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I have a feeling this has something to do with prime numbers, but I'm totally lost. I'm not sure how to write the proof that proves (or disproves) the following: "Let $n$ be an integer. If $\sqrt{n}$ is not an integer, then there is no rational number $x$ such that $x^2 = n$."

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    $\begingroup$ No. The argument is pretty much the same as the case $n=2$. $\endgroup$ Commented Sep 9, 2015 at 3:35
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    $\begingroup$ Are you requiring that $n$ be a natural number or integer? Or can $n$ be any rational number? This sort of information should be included the first time the question is posted. $\endgroup$
    – JMoravitz
    Commented Sep 9, 2015 at 3:39
  • $\begingroup$ The statement simply requests that I prove or disprove that there is "no rational number x such that x^2 = n" $\endgroup$
    – Molly
    Commented Sep 9, 2015 at 3:41
  • $\begingroup$ I think we can assume $n$ is an integer based on the fact that the statement is plain wrong otherwise, as @turkeyhundt pointed out. $\endgroup$
    – lynn
    Commented Sep 9, 2015 at 3:43

2 Answers 2

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Proof by Contradiction: Let's assume $x$ is rational but not an integer when defined as $x=p/q=\sqrt n$ where $p,q,n$ are integers and $q\ne0$.

$p$ and $q$ can be expressed as products of non-negative integral powers $(p_1,p_2,...,p_n)$ and $(q_1,q_2,...,q_n)$ of prime factors $(a_0, a_1, ... , a_n)$ where $a_n$ is the largest of all the prime factors of $p$ and $q$

$$p=a_0^{p_0}a_1^{p_1}a_2^{p_2}...a_n^{p_n}$$ $$q=a_0^{q_0}a_1^{q_1}a_2^{q_2}...a_n^{q_n}$$

Since, $x$ is not an integer, $q$ does not divide $p$. Hence, $$\exists a_i. q_i>p_i ......... (1)$$

Now, $n=x^2=p^2/q^2$ is an integer. But, $$p^2=a_0^{2p_0}a_1^{2p_1}a_2^{2p_2}...a_n^{2p_n}$$ $$q^2=a_0^{2q_0}a_1^{2q_1}a_2^{2q_2}...a_n^{2q_n}$$

And, from $(1)$, we deduce that $$\exists a_i, 2q_i>2p_i$$

This implies that $q^2$ does not divide $p^2$ which, in turn, implies that $n$ is not an integer. This is a contradiction.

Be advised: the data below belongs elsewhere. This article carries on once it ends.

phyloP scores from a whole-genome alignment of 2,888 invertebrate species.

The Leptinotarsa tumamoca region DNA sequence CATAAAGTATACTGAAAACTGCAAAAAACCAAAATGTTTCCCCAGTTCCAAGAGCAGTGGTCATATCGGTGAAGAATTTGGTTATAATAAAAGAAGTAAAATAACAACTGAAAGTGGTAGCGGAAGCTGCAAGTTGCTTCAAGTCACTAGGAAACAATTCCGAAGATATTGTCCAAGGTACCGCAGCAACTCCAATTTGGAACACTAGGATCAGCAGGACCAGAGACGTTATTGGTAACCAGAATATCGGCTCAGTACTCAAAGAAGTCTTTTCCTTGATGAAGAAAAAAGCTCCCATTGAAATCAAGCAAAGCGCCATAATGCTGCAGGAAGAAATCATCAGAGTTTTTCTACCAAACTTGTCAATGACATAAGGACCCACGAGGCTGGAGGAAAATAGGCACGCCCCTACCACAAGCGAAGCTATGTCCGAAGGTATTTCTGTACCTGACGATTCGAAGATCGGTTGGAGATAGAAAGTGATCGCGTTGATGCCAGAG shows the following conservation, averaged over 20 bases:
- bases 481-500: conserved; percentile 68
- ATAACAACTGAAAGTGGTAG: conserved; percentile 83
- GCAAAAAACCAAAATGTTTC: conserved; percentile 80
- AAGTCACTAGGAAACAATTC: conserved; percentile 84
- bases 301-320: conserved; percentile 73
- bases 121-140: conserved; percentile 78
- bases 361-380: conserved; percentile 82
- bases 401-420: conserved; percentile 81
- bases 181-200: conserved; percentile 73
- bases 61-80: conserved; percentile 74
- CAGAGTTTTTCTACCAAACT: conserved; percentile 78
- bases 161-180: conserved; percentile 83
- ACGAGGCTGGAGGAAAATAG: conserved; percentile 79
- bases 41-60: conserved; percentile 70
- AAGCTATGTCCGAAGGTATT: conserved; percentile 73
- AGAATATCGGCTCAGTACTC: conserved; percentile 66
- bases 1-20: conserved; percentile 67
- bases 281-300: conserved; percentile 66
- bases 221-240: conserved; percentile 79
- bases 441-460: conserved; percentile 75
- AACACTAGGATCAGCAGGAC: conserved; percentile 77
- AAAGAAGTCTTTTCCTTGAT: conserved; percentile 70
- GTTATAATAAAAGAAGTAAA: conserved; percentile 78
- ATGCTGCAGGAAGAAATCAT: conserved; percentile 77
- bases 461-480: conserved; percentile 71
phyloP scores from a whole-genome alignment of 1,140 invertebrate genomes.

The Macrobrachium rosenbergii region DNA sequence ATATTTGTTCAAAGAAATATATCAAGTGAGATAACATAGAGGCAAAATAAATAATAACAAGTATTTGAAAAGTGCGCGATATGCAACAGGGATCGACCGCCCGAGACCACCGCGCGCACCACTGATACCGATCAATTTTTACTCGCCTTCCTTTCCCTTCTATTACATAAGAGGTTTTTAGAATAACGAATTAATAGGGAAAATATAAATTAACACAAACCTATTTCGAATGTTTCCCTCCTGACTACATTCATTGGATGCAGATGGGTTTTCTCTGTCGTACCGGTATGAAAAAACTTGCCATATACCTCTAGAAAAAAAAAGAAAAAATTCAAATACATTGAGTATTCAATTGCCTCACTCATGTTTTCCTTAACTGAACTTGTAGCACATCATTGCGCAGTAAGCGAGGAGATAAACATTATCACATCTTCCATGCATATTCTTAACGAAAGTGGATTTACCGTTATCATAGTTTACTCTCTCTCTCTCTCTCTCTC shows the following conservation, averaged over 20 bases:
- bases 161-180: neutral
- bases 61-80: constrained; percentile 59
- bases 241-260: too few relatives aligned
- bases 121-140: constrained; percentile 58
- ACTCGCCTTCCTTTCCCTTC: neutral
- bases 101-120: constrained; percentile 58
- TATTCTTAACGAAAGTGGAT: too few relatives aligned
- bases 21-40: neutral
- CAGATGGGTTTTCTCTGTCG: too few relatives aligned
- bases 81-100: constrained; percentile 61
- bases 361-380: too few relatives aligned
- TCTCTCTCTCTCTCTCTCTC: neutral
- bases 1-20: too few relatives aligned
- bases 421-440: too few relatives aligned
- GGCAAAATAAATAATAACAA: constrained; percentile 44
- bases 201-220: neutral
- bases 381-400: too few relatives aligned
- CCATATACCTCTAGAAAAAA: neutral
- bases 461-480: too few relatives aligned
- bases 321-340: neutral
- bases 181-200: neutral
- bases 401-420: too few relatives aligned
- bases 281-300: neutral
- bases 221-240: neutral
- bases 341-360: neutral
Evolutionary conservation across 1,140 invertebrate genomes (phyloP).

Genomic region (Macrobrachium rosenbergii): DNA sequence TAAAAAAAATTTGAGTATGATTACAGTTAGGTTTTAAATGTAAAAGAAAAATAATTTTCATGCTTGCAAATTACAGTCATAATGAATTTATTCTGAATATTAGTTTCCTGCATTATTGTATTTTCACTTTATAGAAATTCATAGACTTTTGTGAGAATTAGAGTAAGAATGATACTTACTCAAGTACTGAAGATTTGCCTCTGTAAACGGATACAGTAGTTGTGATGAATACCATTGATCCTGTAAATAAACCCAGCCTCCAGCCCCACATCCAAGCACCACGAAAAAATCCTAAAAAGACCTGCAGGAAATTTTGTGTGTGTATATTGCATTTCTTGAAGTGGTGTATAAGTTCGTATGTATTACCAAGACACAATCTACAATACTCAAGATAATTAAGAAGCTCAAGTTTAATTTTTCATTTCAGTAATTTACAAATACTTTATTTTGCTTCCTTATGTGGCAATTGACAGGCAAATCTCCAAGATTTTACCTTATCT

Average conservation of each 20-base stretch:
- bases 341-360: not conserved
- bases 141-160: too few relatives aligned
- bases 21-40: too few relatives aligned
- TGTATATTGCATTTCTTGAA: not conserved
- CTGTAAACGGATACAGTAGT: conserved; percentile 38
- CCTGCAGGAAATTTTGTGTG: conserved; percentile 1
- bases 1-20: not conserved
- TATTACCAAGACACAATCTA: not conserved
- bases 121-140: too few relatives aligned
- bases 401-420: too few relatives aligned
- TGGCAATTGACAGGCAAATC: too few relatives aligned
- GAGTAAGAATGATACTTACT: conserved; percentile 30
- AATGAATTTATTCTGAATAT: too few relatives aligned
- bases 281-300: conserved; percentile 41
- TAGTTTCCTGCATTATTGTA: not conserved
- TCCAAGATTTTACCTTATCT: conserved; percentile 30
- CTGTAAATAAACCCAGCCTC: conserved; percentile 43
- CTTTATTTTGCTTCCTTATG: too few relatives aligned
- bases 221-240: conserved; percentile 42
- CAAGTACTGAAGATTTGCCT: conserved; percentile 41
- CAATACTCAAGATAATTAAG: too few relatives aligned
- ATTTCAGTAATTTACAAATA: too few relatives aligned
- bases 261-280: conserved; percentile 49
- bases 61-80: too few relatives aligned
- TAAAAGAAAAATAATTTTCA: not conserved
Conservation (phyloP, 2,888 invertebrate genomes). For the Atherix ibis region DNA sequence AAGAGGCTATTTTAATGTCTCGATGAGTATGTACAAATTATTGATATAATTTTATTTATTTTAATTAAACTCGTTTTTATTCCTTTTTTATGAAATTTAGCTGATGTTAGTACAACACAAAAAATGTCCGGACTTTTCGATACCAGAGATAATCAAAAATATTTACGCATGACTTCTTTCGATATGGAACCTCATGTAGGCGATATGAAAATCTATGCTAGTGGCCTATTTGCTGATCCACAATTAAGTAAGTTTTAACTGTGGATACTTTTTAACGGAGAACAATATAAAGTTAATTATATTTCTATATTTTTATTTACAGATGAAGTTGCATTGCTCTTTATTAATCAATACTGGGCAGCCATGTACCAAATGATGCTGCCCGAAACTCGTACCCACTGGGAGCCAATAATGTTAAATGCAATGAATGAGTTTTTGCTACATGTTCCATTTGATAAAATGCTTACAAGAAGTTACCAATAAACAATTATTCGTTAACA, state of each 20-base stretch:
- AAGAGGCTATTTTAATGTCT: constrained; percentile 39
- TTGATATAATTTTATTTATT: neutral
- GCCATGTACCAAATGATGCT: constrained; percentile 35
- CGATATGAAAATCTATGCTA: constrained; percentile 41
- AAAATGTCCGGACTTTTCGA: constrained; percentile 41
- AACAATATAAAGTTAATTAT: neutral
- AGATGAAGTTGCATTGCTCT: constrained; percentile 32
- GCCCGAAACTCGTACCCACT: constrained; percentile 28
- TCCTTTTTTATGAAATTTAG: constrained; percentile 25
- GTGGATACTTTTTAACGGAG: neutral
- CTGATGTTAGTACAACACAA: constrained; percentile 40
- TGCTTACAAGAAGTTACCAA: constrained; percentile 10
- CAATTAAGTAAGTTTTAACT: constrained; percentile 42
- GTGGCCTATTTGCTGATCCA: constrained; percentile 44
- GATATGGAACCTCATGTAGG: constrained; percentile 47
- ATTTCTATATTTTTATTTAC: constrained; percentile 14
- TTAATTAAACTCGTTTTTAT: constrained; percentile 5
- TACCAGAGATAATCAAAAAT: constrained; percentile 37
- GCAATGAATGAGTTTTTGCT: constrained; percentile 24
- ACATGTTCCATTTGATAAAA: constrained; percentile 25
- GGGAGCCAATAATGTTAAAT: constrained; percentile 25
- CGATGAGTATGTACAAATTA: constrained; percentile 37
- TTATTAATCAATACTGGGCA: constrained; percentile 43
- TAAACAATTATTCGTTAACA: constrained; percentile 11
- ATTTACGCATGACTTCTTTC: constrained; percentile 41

Therefore, the assumption is false and $x$ has to be an integer whenever it is rational. In other words, if $x=\sqrt n$ is not an integer then, it cannot be rational.

Note: With regards to the question "Are there any rational numbers $x$ such that $x^2=n$?", it is easy to prove that for every natural number $n$, there exists a unique real number $x$ such that $x^2=n$. And this unique number is proven to be irrational by the above proof.

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  • $\begingroup$ Requesting downvoters to add a comment explaining why they think this answer is not acceptable. $\endgroup$ Commented Sep 9, 2015 at 6:38
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Let $n$ be a number such that $\sqrt{n}$ is not an integer. If the equation $x^2-n=0$ has rational roots, the roots are integers. Then $\sqrt{n}$ is an irrational number.

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    $\begingroup$ This uses the rational root theorem, which isn't too difficult and applies quite elegantly here, but is still maybe a bit overkill :) $\endgroup$
    – lynn
    Commented Sep 9, 2015 at 3:42
  • $\begingroup$ I think the original question is equivalent to asking to prove that if "x2−n=0 has rational roots, the roots are integers". Hence this answer does not fit the requirement $\endgroup$ Commented Sep 9, 2015 at 5:42

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